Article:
Scientists of the Hubrecht Institute and the UMC Utrecht have set up a biobank with living tumor cells of more than 150 breast cancer patients. The biobank enables research into tissues and genetic features of breast cancer tumors (organoids), and gives rise to information regarding the specific characteristics of breast cancer. This way, the mechanism of action of various medicines can be tested in a personal way, without directly exposing the patient to the treatment. That is written in a publication in Cell.
Breast cancer is the most occurring type of cancer in women – it accounts for more than one fifth of all cancer cases. Worldwide, one million women are affected by the disease. In women between 30 and 59 years, it is the most common cause of death.
More than twenty distinct forms of breast cancer exist. Moreover, by researching the DNA of these cancer cells, hundreds of genetic variations are discovered. All of these contribute to the development and characteristics of the tumor, but are different in each patient. Current treatments do not have an effect in all patients and still use these characteristics only to a certain extent. Therefore, there is a need for personalized treatments.
Living tumor cells
Scientists, led by prof. dr. Hans Clevers (Hubrecht Institute) and prof. dr. Edwin Cuppen (UMC Utrecht), started a biobank with organoids of more than 100 different breast cancers. These organoids are cultivated from live tumor cells that have been harvested from breast cancer patients during surgery. All breast cancer organoids were characterized regarding tissue type and genetic features.
The organoids offer researchers the possibility to test a broad spectrum of possible therapies per individual patient in the laboratory, and couple these to genetic features. Because this drug research takes place in the organoid and not in the patient’s body, this testing method is fast and safe. Also, the patient experiences no side effects and many medicines can be tested in the same fashion.
The biobank is a valuable strategy in the research into personalized medicines, but due to its size, was difficult to set up. ‘We had to overcome large innovation as well as execution challenges’, says Norman Sachs, researcher at the Hubrecht Institute. ‘It succeeded now for the first time, because the Hubrecht Institute is an ideal environment for scientific innovation. Also, we collaborated with a multitude of external partners to build this unique resource.’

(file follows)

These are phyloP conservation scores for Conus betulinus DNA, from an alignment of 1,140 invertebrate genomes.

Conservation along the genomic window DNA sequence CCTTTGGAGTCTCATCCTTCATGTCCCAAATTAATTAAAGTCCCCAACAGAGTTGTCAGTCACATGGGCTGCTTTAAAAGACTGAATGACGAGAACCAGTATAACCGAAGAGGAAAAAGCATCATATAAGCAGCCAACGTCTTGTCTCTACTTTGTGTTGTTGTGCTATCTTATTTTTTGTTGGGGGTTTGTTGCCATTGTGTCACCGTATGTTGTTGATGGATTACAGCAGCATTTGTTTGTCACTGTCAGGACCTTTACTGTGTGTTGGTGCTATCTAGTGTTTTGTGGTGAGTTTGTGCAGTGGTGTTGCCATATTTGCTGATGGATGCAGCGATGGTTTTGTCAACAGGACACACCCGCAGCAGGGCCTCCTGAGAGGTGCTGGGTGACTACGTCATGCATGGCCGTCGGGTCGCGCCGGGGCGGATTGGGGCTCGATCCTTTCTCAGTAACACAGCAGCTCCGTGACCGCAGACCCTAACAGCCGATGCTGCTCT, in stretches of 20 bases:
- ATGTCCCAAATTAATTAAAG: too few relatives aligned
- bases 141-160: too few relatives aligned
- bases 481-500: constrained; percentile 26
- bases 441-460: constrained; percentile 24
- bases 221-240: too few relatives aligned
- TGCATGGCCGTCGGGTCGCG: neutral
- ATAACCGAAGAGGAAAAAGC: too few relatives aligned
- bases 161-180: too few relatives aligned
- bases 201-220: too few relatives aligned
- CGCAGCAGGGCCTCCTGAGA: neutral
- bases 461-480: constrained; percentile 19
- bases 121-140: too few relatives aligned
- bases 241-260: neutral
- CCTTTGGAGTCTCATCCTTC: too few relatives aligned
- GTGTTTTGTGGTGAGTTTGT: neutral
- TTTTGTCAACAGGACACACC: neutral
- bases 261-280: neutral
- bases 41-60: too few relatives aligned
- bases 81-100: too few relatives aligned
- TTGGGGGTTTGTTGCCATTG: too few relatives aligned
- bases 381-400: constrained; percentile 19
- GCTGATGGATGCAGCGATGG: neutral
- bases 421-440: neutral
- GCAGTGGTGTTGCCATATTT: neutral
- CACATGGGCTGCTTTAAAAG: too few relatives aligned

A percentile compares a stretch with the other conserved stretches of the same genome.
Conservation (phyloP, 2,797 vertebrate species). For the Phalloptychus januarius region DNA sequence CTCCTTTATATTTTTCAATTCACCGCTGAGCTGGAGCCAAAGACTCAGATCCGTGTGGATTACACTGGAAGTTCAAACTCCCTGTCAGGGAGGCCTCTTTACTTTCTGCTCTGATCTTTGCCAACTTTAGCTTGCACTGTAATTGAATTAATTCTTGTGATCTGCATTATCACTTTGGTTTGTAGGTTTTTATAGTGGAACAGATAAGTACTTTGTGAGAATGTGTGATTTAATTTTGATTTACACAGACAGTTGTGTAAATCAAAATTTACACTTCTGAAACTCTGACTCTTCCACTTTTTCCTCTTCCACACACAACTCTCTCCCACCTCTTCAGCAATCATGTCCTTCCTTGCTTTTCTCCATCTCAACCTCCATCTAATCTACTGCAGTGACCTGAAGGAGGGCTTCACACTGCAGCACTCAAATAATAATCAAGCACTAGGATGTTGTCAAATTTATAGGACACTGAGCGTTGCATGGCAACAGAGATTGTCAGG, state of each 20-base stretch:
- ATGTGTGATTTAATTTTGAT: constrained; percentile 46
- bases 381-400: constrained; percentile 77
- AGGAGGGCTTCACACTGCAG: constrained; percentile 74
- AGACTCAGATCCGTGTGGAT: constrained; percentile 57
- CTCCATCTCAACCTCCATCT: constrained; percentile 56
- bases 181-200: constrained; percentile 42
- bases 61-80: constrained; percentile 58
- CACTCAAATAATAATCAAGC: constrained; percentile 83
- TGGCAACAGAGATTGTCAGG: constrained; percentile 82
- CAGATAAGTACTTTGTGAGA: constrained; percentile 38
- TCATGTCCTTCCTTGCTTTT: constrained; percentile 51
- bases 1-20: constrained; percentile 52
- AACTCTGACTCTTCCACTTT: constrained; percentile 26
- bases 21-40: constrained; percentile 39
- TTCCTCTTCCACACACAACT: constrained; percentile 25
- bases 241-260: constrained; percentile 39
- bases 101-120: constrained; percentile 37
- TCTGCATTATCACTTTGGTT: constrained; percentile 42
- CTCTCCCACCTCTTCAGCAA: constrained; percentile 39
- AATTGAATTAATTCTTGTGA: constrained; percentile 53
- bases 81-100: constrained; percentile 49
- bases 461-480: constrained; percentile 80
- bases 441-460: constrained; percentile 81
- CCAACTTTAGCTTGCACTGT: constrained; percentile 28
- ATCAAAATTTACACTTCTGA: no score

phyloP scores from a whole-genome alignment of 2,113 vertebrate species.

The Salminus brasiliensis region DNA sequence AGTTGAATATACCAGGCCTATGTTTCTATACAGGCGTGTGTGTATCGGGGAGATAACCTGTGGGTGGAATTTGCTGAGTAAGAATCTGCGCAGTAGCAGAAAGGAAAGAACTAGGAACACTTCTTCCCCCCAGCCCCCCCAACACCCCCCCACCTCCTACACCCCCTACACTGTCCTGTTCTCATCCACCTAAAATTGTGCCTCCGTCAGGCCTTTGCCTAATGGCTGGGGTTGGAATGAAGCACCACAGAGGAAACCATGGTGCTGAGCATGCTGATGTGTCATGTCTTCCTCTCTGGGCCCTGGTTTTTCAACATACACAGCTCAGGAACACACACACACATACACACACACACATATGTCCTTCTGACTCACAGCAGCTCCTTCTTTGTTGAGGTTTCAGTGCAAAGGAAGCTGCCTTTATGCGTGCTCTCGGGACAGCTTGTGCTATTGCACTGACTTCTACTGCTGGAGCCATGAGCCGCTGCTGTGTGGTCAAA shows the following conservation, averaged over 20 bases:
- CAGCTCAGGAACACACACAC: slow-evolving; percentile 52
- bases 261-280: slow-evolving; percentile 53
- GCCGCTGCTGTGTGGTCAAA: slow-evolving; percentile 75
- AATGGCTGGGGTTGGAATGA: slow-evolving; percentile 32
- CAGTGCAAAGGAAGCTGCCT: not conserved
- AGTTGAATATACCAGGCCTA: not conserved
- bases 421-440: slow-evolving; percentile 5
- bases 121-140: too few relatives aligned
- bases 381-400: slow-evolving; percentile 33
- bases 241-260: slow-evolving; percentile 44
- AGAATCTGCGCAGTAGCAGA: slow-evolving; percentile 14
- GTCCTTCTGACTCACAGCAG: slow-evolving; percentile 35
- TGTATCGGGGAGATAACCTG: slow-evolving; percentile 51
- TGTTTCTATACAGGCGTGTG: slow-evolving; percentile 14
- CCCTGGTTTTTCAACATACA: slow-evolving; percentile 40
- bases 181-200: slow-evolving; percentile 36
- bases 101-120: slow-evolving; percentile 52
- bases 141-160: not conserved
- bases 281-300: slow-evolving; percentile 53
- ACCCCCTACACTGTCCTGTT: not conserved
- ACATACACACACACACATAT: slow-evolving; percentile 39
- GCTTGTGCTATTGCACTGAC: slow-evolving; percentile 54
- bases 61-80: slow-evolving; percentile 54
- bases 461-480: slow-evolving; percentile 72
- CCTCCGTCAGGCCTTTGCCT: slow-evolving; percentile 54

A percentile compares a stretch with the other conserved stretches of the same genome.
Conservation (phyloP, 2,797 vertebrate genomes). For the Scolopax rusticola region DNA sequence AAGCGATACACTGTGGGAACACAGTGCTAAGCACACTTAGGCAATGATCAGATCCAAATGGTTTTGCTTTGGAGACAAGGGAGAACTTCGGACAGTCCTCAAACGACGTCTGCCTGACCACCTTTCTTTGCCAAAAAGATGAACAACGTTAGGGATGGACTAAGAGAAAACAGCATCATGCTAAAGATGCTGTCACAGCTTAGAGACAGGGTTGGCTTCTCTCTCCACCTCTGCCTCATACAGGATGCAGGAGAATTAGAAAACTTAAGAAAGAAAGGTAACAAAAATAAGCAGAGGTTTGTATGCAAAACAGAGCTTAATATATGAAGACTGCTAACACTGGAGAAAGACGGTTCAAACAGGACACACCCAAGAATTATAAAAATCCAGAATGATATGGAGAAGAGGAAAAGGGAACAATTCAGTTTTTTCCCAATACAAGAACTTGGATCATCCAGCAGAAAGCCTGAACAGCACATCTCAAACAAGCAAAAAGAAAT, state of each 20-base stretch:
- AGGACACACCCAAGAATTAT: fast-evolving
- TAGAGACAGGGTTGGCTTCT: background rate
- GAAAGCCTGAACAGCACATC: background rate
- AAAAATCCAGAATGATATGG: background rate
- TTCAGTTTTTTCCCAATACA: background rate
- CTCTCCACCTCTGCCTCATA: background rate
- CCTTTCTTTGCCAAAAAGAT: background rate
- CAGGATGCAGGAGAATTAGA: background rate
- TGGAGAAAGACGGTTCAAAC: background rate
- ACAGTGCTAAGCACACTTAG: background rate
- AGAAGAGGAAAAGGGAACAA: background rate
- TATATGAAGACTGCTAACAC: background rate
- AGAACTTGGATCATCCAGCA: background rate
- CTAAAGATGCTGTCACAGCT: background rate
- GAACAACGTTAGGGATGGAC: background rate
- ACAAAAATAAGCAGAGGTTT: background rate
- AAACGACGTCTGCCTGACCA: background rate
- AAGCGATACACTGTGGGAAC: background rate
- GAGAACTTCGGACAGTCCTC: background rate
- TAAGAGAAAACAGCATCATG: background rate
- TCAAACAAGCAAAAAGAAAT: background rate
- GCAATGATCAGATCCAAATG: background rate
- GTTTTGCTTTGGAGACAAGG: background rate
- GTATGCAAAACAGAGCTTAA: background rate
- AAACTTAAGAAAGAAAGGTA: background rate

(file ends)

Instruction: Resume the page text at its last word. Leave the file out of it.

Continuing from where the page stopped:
In their publication, the researchers describe a collection of well-characterized breast cancer organoids, available for cancer research and drug development. Also, they expose a strategy to show that tumors in a patient’s body respond to medication in the same way as their organoids in the laboratory. Furthermore, based on patterns in the tumor DNA, the researchers predicted the medicines that have the highest chance to be effective. Indeed, the organoids responded to these drugs. Joep de Ligt, bio-informatician and genetics researcher at the UMC Utrecht: ‘This study shows that DNA patterns can play an important role in establishing the right medication to treat a tumor. Increasingly, the DNA will be the starting point for treatments.’
About the Hubrecht Institute
The Hubrecht Institute is a research institute focussed on developmental and stem cell biology. It encompasses 19 research groups that perform fundamental and multidisciplinary research, both in healthy systems and disease models. The Hubrecht Institute is affiliated with the University Medical Center Utrecht, which advances the translation to the clinic. The Hubrecht Institute is part of the Royal Netherlands Academy of Arts and Sciences (KNAW).
About University Medical Center Utrecht
University Medical Center Utrecht (UMC Utrecht) belongs to the largest public healthcare institutions in the Netherlands and is an internationally leading healthcare provider, medical school and research institute that is exciting for its people, attractive to talent and embodies a culture of teamwork, innovation, sustainability and a competitive spirit. As a patient-centered organization, its 11,000 employees are dedicated to prevent disease, improve healthcare, develop new treatment methods and refine existing ones, with quality and patient safety as cornerstones.
About the KNAW
The Royal Netherlands Academy of Arts and Sciences is the forum, conscience, and voice of the arts and sciences in the Netherlands. It promotes quality in science and scholarship and strives to ensure that Dutch scholars and scientists contribute to cultural, social and economic progress. As a research organisation, the Academy is responsible for a group of fifteen outstanding national research institutes.